You now know more about how EMDR therapy can benefit people who struggle with addiction. But, you’re probably wondering what a typical treatment looks like.
Every session is different. This is because therapists tailor their approach to each patient’s specific situation. But, the basic approach to EMDR can be broken into the following eight phases:
This first phase is all about getting to know the patient and understanding their history. The information gathered here allows the practitioner to create a highly individualized treatment plan.
During this phase, the therapist and patient will work together to define targets that will be addressed during their sessions. These targets often include things like specific addictions or past traumas.
After gathering information about the patient, the therapist will start formulating a treatment plan. They will also teach the patient some specific breathing and relaxation techniques that they can use to manage stress.
During this phase, the patient and therapist continue working together to identify and evaluate targets.
This phase involves developing functional approaches to dealing with these targets. The patient and therapist will also come up with an individualized way of rating and measuring feelings of stress.
This is where the actual EMDR technique comes into play. A patient will start reliving traumatic events and the emotions that come with them. While they do this, a therapist will use sound or finger tapping to guide the patient as they move their eyes.
The therapist will also try to insert positive emotions. The purpose of this is to help patients change the way they look at past experiences.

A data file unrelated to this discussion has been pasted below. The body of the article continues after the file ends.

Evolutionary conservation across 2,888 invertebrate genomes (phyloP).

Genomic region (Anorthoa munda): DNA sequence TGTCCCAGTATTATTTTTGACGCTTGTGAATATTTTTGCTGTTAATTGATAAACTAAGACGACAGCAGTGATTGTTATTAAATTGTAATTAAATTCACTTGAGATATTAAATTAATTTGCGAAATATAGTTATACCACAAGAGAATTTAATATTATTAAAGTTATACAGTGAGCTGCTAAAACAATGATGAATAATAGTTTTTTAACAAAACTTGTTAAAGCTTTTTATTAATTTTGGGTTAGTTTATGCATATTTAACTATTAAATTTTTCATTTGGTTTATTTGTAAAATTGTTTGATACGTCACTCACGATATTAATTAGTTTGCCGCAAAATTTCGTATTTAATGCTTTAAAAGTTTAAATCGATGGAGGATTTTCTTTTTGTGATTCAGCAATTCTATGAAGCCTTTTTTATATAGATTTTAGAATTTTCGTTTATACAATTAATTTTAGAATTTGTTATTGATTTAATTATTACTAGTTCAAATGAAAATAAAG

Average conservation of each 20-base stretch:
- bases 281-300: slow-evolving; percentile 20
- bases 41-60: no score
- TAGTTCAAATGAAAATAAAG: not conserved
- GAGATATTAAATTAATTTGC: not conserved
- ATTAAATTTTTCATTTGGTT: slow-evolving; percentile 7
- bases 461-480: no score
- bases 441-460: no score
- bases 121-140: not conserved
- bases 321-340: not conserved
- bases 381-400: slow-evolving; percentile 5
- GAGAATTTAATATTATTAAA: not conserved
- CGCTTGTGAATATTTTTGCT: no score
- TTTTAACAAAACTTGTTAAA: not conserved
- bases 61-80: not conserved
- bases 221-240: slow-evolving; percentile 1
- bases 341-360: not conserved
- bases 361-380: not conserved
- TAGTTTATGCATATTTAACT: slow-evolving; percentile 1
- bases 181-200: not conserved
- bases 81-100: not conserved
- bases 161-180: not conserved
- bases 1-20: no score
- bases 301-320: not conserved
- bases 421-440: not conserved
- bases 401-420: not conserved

During this phase, therapists will continue working on inserting positive feelings to help patients change their perceptions.
Phase six involves a body scan. During this phase, the patient and therapist look for and deal with remaining tension in the body that is related to stress brought on by past trauma.
This phase is all about finding closure and reassessing patients to see if they are responding to treatment.
Finally, the therapist and patient will reevaluate the whole EMDR therapy process. They will make sure that they met their goals and have established techniques for dealing with negative emotions and behaviors.
There may still be issues that need to be addressed. If this is the case, the therapist and patient may need to return to earlier stages and continue working through them.
If the patient is satisfied with their treatment, they won’t need to continue their EMDR sessions. Instead, they’ll be able to practice the techniques they learned on their own.
Get Help Today
Are you interested in trying EMDR? Are you worried about finding the right therapist to help you or a loved one through the addiction recovery process?
You may want to check out our clinician EDU. Here, you can hear interviews with therapists from all over the country. This information will help you find a qualified individual whose treatment methods resonate best with you.
Looking for resources to help a loved one? Be sure to head to our blog for tons of free posts on addiction and recovery.